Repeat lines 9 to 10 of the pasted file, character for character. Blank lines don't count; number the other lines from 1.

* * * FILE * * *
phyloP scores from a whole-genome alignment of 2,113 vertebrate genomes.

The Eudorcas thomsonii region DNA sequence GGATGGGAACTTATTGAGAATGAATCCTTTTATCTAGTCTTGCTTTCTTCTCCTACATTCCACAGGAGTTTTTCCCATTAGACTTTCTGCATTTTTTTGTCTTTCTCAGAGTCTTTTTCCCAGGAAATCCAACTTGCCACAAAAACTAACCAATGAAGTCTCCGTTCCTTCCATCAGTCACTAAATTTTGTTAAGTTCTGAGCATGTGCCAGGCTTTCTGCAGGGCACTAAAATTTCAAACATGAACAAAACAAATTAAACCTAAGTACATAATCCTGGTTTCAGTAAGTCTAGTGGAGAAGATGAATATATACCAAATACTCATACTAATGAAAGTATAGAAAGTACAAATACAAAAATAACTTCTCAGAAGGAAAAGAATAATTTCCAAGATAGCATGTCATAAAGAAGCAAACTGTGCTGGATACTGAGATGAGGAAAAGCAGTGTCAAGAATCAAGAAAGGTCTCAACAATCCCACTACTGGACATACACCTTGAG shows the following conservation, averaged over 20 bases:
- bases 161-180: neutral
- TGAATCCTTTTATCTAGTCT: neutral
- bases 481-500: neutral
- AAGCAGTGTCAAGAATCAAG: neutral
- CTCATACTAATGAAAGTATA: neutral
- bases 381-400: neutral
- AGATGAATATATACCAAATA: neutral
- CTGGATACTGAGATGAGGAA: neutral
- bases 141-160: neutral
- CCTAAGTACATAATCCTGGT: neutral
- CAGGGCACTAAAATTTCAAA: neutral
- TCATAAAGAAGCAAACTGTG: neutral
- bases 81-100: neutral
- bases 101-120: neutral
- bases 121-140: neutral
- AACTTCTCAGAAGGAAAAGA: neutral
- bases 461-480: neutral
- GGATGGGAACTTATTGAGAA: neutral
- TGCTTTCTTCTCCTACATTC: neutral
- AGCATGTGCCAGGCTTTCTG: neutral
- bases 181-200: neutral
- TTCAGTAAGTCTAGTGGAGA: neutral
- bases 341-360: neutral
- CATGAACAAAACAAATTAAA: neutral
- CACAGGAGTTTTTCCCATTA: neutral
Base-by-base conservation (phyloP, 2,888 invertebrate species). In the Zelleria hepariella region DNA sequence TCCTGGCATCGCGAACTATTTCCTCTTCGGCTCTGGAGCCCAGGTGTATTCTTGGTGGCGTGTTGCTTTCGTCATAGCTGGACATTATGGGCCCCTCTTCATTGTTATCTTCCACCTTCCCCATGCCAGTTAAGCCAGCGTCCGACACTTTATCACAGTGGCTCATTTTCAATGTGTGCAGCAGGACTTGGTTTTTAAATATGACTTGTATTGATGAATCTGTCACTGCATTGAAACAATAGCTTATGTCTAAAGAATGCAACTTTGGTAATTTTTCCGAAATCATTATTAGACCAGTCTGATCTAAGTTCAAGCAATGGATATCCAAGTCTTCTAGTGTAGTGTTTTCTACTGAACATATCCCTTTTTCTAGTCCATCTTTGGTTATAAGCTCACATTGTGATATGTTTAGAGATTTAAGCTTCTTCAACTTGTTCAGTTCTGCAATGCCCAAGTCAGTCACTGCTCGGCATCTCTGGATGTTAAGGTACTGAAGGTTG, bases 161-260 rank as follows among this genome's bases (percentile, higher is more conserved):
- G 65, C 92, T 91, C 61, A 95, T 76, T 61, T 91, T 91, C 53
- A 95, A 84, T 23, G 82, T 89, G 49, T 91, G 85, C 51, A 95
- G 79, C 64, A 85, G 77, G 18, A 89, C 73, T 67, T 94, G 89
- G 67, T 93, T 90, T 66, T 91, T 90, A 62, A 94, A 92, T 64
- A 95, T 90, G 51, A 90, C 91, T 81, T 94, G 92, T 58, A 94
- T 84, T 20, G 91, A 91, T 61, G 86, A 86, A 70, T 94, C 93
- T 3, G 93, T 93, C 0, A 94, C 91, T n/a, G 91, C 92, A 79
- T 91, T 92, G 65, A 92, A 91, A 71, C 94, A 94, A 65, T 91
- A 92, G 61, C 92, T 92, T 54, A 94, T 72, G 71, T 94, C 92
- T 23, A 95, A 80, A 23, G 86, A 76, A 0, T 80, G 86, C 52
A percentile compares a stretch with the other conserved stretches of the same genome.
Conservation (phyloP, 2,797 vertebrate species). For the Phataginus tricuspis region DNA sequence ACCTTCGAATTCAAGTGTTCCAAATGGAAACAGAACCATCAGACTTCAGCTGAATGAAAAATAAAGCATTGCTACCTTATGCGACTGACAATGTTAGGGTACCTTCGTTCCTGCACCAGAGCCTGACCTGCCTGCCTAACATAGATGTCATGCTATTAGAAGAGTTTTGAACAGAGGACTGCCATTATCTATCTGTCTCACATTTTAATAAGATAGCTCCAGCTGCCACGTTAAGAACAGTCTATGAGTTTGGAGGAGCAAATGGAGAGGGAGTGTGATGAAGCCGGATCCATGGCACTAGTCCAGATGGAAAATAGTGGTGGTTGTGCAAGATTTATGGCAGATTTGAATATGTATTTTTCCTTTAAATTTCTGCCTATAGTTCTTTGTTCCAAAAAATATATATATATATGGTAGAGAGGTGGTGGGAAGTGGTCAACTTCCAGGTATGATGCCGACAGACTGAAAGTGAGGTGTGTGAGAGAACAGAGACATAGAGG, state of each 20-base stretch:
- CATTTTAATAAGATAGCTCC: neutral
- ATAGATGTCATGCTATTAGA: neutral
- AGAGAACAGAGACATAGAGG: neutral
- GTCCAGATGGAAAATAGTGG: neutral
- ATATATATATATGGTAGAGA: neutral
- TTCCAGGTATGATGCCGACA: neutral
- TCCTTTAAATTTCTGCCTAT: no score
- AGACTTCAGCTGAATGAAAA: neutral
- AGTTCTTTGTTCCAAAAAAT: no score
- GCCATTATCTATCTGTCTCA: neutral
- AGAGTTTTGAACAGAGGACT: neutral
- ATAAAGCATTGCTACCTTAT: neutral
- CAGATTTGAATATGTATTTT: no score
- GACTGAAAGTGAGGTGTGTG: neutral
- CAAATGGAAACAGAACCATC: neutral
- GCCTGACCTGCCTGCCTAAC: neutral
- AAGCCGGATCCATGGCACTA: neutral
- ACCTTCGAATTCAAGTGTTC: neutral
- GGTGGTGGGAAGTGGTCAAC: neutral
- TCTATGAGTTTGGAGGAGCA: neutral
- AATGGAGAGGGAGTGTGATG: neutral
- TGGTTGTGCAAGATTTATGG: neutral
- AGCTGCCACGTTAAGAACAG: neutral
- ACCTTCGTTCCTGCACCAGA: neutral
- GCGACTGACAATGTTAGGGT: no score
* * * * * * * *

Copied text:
- AGATGAATATATACCAAATA: neutral
- CTGGATACTGAGATGAGGAA: neutral